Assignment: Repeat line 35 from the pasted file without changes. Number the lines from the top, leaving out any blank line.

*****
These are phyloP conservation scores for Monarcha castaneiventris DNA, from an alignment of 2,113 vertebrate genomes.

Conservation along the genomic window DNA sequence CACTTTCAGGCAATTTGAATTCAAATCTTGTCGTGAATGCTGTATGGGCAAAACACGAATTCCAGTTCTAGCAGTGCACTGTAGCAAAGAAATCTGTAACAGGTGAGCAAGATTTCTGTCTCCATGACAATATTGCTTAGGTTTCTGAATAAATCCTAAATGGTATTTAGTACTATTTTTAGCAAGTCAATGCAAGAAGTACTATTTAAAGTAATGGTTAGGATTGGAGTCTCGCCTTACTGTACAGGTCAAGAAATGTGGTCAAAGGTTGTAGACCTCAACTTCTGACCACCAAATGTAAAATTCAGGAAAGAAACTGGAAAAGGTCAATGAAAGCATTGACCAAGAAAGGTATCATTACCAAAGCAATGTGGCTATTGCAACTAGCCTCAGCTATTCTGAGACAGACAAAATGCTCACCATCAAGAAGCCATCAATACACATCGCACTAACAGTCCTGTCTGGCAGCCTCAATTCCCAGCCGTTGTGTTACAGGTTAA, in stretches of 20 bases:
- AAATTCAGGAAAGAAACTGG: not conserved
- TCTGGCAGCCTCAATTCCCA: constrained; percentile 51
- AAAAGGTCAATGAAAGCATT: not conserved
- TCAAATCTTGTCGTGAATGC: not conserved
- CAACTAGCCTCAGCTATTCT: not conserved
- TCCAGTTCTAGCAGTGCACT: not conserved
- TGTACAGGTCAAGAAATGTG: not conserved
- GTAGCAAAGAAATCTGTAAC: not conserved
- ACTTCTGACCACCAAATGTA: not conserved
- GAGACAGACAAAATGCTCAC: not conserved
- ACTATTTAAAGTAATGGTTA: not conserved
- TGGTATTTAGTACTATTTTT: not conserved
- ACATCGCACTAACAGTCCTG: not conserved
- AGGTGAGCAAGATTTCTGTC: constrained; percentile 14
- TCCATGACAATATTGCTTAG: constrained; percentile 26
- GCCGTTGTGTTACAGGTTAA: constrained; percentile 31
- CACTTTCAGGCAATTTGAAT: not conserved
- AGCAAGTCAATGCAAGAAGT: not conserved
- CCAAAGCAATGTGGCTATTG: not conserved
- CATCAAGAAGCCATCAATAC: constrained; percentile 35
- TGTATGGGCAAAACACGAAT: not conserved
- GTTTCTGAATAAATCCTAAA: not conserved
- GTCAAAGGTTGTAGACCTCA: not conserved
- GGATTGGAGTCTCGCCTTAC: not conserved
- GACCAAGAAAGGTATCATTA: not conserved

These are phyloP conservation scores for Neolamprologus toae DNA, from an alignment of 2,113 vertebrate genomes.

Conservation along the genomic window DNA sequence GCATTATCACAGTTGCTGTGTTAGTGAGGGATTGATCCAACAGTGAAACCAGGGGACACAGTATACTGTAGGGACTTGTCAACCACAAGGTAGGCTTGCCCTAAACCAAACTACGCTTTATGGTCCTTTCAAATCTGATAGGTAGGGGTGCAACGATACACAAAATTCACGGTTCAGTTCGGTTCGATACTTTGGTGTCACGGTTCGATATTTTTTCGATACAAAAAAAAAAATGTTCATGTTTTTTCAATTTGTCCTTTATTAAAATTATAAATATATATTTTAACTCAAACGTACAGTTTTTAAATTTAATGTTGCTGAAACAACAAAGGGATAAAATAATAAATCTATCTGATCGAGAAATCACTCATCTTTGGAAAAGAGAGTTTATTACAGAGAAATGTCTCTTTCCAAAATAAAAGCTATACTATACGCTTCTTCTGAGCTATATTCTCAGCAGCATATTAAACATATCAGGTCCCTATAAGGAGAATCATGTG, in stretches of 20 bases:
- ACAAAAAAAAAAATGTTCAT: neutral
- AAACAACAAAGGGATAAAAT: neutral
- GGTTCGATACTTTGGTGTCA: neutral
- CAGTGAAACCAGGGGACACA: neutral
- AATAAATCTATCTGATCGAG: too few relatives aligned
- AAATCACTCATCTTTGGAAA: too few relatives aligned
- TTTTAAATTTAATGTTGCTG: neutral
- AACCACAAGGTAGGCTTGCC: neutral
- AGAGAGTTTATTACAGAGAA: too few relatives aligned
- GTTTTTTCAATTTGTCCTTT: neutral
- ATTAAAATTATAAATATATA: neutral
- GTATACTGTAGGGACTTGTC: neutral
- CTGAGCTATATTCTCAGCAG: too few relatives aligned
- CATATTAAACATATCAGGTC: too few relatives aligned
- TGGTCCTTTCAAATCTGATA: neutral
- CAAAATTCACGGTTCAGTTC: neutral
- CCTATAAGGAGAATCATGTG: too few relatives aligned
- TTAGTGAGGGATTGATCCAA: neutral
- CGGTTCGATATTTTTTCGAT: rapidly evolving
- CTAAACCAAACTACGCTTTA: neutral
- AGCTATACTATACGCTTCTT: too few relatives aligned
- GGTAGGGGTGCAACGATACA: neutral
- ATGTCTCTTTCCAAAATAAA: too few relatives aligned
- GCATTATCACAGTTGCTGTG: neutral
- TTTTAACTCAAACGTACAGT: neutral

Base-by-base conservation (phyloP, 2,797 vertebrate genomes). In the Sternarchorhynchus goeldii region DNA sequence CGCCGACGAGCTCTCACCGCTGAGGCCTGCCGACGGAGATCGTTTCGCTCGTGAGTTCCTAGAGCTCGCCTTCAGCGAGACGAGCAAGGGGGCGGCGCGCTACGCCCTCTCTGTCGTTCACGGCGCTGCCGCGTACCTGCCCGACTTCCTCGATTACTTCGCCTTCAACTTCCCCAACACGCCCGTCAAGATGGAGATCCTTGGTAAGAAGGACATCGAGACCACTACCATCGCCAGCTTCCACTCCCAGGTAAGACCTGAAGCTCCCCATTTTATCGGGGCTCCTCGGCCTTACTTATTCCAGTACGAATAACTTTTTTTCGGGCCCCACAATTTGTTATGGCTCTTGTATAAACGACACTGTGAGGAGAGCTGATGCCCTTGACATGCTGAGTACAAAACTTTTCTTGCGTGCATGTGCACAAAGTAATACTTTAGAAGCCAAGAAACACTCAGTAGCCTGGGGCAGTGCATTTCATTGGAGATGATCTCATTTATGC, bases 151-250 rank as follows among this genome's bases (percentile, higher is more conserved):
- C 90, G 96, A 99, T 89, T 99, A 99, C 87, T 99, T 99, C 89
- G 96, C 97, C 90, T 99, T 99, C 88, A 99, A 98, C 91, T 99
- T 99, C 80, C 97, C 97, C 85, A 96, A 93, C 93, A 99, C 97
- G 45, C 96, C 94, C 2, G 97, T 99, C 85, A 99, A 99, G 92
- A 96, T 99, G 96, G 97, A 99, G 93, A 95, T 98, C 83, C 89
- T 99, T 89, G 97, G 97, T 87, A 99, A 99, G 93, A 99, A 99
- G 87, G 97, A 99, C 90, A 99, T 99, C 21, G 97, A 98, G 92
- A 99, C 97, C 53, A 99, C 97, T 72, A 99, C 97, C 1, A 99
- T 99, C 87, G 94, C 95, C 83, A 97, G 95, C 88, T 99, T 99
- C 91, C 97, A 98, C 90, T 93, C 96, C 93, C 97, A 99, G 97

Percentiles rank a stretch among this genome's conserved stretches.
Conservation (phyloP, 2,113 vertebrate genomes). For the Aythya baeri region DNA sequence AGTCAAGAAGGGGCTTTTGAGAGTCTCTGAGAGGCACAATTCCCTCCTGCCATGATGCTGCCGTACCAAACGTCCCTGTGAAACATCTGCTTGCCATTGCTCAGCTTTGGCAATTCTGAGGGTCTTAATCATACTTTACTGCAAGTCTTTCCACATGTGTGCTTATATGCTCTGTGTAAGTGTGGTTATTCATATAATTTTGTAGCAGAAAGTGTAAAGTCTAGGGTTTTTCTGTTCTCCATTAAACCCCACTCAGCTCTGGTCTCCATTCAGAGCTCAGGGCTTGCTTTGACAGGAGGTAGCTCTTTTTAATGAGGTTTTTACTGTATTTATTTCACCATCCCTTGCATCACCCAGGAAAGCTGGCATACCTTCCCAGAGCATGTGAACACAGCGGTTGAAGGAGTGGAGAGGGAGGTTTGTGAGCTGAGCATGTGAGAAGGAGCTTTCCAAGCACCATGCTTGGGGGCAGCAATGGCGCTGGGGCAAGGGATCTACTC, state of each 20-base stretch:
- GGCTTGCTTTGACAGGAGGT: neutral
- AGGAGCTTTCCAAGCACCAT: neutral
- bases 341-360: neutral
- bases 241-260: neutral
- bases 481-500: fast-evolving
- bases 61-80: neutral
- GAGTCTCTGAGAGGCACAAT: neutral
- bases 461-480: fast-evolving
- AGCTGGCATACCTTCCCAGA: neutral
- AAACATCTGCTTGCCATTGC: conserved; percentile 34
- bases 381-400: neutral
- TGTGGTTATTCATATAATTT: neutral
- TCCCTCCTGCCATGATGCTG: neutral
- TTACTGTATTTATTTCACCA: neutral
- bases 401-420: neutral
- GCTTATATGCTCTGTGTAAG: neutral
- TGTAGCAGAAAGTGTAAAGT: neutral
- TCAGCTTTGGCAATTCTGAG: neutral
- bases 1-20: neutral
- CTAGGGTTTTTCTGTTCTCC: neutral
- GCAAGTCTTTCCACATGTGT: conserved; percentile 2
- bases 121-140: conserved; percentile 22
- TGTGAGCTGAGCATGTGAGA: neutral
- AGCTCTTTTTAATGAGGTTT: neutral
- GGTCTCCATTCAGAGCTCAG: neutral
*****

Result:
- AAATCACTCATCTTTGGAAA: too few relatives aligned